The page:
Will & Grace
Will & Grace at first seems like an odd comparison to Unbreakable Kimmy Schmidt. It’s a relatively conventional show from a different time (and also now) that’s peppered with timely jokes and a life track. Look at the makeup of the cast, however and the similarities become more clear. Both shows have a “core four” of central characters. Kimmy and Titus are close analogs to best friends Will and Grace. Lillian and Jack share a similarly absurd comic sensibility. Karen and Jacqueline are garish, out of touch socialites that still somehow have genuine love for their goofy middle (or lower) class friends.
Parks and Recreation
Parks and Recreation and Unbreakable Kimmy Schmidt share a sense of unfailing optimism. Both Leslie Knope and Kimmy Schmidt are dedication to making a positive impact on the world. Plus, they’re also both from Indiana so hopefully their paths have crossed. Parks and Rec and Kimmy Schmidt have each mastered the art of “gentle satire,” pointing out aspects of society that could be better while maintaining their lead lead characters’ sunny dispositions. And of course each show is wildly hilarious.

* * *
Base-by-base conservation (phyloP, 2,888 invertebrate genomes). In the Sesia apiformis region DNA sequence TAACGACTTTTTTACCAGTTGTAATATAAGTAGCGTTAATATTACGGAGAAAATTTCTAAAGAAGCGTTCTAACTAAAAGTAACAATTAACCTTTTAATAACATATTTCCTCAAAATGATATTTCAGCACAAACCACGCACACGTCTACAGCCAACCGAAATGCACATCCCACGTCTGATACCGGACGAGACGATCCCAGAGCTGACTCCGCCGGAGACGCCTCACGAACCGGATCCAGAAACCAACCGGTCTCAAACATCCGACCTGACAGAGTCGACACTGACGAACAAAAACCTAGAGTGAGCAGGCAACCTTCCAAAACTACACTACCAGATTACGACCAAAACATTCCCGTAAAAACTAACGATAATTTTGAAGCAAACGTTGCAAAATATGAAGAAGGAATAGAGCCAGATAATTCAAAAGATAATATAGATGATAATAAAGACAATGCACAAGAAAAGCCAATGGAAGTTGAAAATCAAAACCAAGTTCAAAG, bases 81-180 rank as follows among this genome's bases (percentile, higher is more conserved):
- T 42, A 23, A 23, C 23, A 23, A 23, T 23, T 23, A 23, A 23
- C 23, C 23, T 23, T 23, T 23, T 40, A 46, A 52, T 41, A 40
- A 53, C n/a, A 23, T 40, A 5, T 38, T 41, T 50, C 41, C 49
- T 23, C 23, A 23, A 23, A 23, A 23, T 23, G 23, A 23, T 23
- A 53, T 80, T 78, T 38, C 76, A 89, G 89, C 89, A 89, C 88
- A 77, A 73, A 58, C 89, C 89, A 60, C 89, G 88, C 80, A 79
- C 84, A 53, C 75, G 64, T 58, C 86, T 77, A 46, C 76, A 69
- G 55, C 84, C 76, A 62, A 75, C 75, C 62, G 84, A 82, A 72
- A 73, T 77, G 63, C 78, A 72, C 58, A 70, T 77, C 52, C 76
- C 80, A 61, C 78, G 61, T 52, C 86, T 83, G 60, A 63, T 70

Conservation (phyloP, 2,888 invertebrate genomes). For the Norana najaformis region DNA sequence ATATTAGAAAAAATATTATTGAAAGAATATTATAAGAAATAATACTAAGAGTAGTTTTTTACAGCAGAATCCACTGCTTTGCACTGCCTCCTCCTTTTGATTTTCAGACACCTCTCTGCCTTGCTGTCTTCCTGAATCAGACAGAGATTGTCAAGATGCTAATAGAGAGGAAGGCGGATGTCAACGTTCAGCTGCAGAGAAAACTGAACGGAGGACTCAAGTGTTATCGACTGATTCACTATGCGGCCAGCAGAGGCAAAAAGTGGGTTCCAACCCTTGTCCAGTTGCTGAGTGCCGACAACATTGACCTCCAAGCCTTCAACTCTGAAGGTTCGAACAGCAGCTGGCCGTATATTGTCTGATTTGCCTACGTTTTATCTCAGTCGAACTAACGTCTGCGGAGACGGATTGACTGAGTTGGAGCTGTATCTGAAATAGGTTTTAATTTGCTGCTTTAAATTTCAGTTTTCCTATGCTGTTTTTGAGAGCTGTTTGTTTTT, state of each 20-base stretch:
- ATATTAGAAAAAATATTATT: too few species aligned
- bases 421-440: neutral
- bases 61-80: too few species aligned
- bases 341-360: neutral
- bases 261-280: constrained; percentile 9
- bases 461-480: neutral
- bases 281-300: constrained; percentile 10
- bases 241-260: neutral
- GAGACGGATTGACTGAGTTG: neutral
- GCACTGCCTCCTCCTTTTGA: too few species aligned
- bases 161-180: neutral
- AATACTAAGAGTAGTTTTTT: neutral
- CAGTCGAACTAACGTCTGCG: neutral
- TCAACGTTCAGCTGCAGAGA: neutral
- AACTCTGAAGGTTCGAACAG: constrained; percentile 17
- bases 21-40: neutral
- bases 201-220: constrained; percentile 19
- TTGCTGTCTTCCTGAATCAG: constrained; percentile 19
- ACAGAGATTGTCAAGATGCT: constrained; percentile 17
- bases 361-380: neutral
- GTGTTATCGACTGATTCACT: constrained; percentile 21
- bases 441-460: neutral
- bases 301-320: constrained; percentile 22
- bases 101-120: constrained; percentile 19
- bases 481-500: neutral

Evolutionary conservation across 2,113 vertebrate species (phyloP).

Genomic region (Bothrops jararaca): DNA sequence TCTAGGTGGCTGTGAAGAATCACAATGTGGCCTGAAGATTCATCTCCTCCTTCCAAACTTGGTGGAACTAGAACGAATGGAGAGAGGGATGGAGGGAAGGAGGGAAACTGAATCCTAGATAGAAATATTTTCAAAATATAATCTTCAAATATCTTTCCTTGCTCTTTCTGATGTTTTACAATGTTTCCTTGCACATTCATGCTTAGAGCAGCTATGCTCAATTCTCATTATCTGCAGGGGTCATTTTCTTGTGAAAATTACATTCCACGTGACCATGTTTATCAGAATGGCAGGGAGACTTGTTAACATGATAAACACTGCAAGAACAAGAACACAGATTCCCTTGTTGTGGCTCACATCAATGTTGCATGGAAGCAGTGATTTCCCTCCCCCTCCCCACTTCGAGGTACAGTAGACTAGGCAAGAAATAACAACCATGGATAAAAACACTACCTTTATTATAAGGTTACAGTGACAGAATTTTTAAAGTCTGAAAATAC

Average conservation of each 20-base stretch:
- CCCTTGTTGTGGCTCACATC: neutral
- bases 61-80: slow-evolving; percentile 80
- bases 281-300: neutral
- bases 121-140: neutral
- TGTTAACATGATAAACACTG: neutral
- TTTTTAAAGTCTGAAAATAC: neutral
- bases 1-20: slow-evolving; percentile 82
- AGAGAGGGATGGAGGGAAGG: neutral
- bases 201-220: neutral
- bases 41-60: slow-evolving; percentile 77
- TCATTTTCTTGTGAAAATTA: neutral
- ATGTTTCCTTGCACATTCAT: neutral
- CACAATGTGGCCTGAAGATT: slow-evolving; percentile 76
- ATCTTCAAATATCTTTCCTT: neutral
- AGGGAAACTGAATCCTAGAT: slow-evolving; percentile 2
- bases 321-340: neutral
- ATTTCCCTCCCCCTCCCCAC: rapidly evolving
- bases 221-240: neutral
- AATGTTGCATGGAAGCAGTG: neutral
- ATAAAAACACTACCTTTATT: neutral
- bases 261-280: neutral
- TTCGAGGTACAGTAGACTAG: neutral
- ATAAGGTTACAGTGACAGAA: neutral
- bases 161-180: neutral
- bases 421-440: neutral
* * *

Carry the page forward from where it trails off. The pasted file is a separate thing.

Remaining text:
Crazy Ex-Girlfriend and Unbreakable Kimmy Schmidt each have protagonists who can occasionally be described as “crazy.” Kimmy is a “just got out of a doomsday bunker and trying to reacclimate with the world around her” crazy. Rebecca Bunch is more of a “quit my real estate lawyer job in New York to move to West Covina, California and stalk my ex boyfriend” level crazy. As both shows advance, however, it becomes clear that their respective main characters may be the least crazy people in their worlds. Crazy Ex-Girlfriend is technically a comedy musical. Unbreakable Kimmy Schmidt certainly isn’t categorized as such but that doesn’t stop it from churning out “Pinot Noir,” “Boobs in California,” and “Daddy’s Boy.”